1. A ballot that has been cast but shows no selection in a given race or referendum.
2. The number of such ballots cast in an election. , respectively--contested the election.
After a number of appeals the case, calling for an independent inspection of the voting machines, was brought before the Palm Beach County Fifteenth Circuit Court. There it was discovered that the contract between the county and Sequoia prohibited such an inspection, actually making such an act a third-degree felony. The court ruled that, as per the contract, all that would be allowed was an examination of the outer box of the machines. The case is still under investigation. But one assumption can easily be made: the electronic machines didn't make voting any easier than the previous punch cards.
Wired tells an equally problematic story. In the 2000 Riverside County, California Riverside County is a county located in the southeastern part of the U.S. state of California, stretching from Orange County to the Colorado River, which is the border with Arizona. , elections, a server manufactured by Sequoia suddenly froze and began counting backward. This, to be fair, was the state's first use of electronic voting machines. But in 2002, rive rive
v. rived, riv·en also rived, riv·ing, rives
1. To rend or tear apart.
2. To break into pieces, as by a blow; cleave or split asunder.
3. hours before the polls were to close in San Luis Obispo, California San Luis Obispo (IPA: [sæn 'luɪs ə'bɪspoʊ]; Spanish for St. Louis, the Bishop) is a city in California, located roughly midway between San Francisco and Los Angeles on the Central Coast. , the machines suddenly, unaccountably, began reporting totals. With stories such as these, it becomes more and more difficult to believe in the promised ease and efficiency of this technology.
Diebold, Inc., the software company that is the second largest voting machine manufacturer, has had similar problems. In 2003 Bev Harris, an activist currently writing a book on voting machines (now available for purchase or free downloading online at www.blackboxvoting.org), came across thousands of Diebold's internal memos. They are telling, stating such grave employee concerns as "I have been waiting for someone to give me an explanation as to why Precinct 216 gave A1 Gore a minus 16022 [votes] when it was uploaded" and succinct criticisms such as "I have never been at any other company that has been so mismanaged."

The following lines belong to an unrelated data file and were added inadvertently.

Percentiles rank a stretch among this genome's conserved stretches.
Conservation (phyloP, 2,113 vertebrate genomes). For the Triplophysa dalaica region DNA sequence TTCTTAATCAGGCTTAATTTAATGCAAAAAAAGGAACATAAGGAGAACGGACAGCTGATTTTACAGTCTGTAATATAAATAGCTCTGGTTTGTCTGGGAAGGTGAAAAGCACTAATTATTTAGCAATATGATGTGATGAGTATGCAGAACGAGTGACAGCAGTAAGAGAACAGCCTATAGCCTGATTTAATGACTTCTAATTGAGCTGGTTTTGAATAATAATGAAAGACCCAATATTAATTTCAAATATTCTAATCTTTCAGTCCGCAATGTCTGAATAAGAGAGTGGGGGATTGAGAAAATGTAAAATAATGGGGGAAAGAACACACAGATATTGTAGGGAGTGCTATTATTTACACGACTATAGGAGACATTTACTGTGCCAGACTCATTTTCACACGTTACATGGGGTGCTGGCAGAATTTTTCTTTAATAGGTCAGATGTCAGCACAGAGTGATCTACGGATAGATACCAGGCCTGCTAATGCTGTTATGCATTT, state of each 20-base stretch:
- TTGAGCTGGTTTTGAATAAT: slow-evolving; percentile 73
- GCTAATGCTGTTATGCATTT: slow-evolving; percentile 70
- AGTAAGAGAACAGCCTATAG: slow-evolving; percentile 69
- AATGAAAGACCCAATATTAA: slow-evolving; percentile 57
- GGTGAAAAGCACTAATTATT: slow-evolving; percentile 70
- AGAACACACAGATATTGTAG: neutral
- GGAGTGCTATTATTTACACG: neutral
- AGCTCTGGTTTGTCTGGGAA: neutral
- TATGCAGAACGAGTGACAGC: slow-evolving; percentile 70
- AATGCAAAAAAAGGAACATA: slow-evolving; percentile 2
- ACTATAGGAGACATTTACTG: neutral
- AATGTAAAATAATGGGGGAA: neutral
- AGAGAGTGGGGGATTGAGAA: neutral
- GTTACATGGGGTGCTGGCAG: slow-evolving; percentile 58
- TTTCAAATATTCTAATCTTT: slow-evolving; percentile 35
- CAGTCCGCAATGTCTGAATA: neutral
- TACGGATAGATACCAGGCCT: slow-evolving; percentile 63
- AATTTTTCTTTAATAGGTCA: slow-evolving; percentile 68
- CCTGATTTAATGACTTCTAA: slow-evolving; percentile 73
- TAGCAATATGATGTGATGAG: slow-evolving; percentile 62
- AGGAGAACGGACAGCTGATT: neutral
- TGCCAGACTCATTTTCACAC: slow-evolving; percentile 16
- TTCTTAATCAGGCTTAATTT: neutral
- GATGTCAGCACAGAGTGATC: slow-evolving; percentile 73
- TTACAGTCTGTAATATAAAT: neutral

Rather than responding with embarrassment and an avowal An open declaration by an attorney representing a party in a lawsuit, made after the jury has been removed from the courtroom, that requests the admission of particular testimony from a witness that would otherwise be inadmissible because it has been successfully objected to during the of improvement to its products, Diebold instead expressed outrage. According to the Center for American Progress The Center for American Progress is a progressive American political policy research and advocacy organization. Its website describes it as "...a nonpartisan research and educational institute dedicated to promoting a strong, just and free America that ensures opportunity for all. , Diebold "threatened legal action against dozens of individuals who refused to remove links" to information that evidences the company's security problems. As John Schwartz of the New York Times puts it, Diebold was "waging legal war against grass-roots advocates, including dozens of college students."
Diebold has since retreated, however, agreeing "not to sue voting rights advocates who publish leaked documents about the alleged security breaches of electronic voting." But this wasn't good enough for the Electronic Freedom Foundation, which is now suing Diebold under the Digital Millennium Copyright Act The Digital Millennium Copyright Act (DMCA) is a United States copyright law which implements two 1996 WIPO treaties. It criminalizes production and dissemination of technology, devices, or services that are used to measures that control access to copyrighted works (commonly for "intimidating Internet service providers" to eliminate detrimental information about Diebold. An EFF (Electronic Frontier Foundation, San Francisco, CA, www.eff.org) A non-profit civil liberties organization founded in 1990 by Mitchell Kapor and John Perry Barlow. It works in the public interest to protect privacy and freedom of expression in the arenas of computers and the Internet. lawyer explains that Diebold's actions put a "chill on free speech that stopped discussion of electronic voting issues without ever getting before a judge."